CONSIDERATIONS FOR PORTS AND THEIR INSTITUTIONS
Attributes of Conflict of Interest Management
At this stage in the evolution of PORTs the committee believes it is more important to describe the attributes of a good conflict-of-interest management process than to devise specific rules. Such a process should include the following elements:
education about conflicts of interest for researchers, faculty, and students;
clearly stated expectations for early and complete disclosure of relevant interests;
well-formulated, well-implemented institutional processes for responding to disclosures; and
emphasis on the role of the principal investigator in managing conflicts.
Education for Researchers, Faculty, and Students
PORTs need to elicit information about conflicts of interest and biases and help team members identify high-risk situations. PORT teams have clearly identifiable duties—for example, to report their methods and findings accurately and in a timely manner, to protect the credibility of their research, and to provide access to their data. These duties are comparable to those of investigators engaging in other forms of research, but PORT investigators may need help and resources to assist them in understanding potential areas of conflict that could prevent them from carrying out these duties.
The committee assumes professional integrity on the part of PORT investigators; it assumes further that PORT researchers place a high value on independence in the conduct of their work and on maintaining collegiality. When difficult circumstances or potential conflicts are encountered and the PORT is unable to resolve them, it may want to seek the counsel of other PORTs. Under these circumstances, a PORT needs information about how others have acted in similar situations, the kind of assistance they may have received, and the results that were achieved. PORTs might wish to establish a working group on conflicts of interest comparable to those sponsored by MEDTEP to examine methodological problems (see Chapter 2).
Faculty and others engaged in PORT research may not be aware of how their arrangements are perceived from outside because it is sometimes difficult for scholars to recognize or acknowledge their own conflicts. Discussing a related issue, Gunsalus and Brown (at the University of Illinois at Urbana-Champaign) caution:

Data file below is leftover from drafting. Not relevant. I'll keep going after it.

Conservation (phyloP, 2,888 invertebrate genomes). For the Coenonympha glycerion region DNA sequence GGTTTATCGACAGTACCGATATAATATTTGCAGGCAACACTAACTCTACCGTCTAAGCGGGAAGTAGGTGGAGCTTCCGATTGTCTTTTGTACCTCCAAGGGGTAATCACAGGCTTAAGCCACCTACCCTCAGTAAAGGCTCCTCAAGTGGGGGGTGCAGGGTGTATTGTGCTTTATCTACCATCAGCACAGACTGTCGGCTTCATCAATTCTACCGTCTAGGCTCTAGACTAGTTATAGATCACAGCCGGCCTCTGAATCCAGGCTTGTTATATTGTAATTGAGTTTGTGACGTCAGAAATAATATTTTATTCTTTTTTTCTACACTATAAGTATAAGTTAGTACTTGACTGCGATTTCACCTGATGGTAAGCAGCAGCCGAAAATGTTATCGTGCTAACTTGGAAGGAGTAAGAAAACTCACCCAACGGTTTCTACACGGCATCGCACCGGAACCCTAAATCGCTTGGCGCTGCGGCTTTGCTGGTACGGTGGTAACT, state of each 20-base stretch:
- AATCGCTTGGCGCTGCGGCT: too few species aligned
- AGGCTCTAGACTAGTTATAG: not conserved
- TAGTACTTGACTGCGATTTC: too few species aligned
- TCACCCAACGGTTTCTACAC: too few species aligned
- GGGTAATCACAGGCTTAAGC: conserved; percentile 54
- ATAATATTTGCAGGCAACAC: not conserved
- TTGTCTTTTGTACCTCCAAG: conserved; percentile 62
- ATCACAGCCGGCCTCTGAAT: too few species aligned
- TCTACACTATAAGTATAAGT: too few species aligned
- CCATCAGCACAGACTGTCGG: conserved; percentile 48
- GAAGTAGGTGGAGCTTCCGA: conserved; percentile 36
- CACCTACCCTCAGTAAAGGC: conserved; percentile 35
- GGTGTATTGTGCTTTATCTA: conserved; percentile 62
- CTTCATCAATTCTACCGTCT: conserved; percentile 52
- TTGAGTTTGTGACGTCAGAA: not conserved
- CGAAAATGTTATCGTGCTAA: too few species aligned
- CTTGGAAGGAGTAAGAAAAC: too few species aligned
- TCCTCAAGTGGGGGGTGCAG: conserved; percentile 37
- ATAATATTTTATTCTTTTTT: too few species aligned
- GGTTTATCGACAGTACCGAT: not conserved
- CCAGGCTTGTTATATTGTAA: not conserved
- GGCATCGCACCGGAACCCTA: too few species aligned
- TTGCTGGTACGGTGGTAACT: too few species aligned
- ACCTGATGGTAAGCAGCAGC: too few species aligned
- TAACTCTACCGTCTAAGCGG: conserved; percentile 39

The benefits to both the institution and the individual entrepreneur [in regard to the licensing of spin-off technology in public universities] may be so clear to those intimately involved in the decisionmaking process that it may not occur to them that, taken out of context, the decisions might appear to be ill-founded. Reporters see themselves as watch dogs for the public. They are, by nature and by training, skeptics, and they are particularly sensitive to the abuse of the public trust and the misappropriation of public funds. In these cases, the appearance can be just as damaging as the reality. If a story about possible wrongdoing appears on Page One of the local newspaper, a follow-up story months later, setting the context or demonstrating exoneration, cannot undo the damage.
It may be difficult for the typical academic scientist, who is equally committed to principles of honesty and openness, to understand what could lead a reporter to question his or her motives in commercializing ideas developed with public funds. Nonetheless, it is prudent to expect motives to be questioned, and to be prepared to explain exactly why the course of action embarked upon is the one that best serves the public interest (Gunsalus and Brown, 1989:5–6).
To overcome some of these investigator blind spots, PORTs may require education about the risk of being misperceived, about the obligations of PORT members to avoid giving that impression, and about how to recognize and manage conflicts. Examples of educational strategies are given below.
Core course for research fellows. Currently, few university resources are dedicated to communicating professional standards and the ethics of research practice to young scientists (IOM, 1989). One direction for education might be to provide course work in ethics for young investigators. NIH now requires a core course for fellows supported by NIH training grants. Along with covering such topics as laboratory methods, research design, use of human subjects, and cases of scientific fraud, resource material for such a course might include case studies, workbooks, and other instruction on conflicts of interest in research.
Conferences. Education need not involve formal course work, however. Departmental grand rounds or more informal conferences or seminars could be led by senior investigators to educate other faculty as well as students and to underscore the importance of addressing conflicts of interest. Such conferences could examine real problems, describe actions that were taken in response, and identify resources available within the institution.
Clearly Stated Expectations for Early and Complete Disclosure
Requirements for regular, detailed, and mandatory financial disclosure that includes relevant information about researchers, spouses (or companions), and dependents have increased during the past decade (McNeil and Roberts, 1990). This committee concurs with the AAMC and AAHC guidelines in this matter and endorses their call for annual disclosure within the research institution of relevant significant interests (such as equity, officership, consultant fees, or honoraria) to identify sources of possible research bias.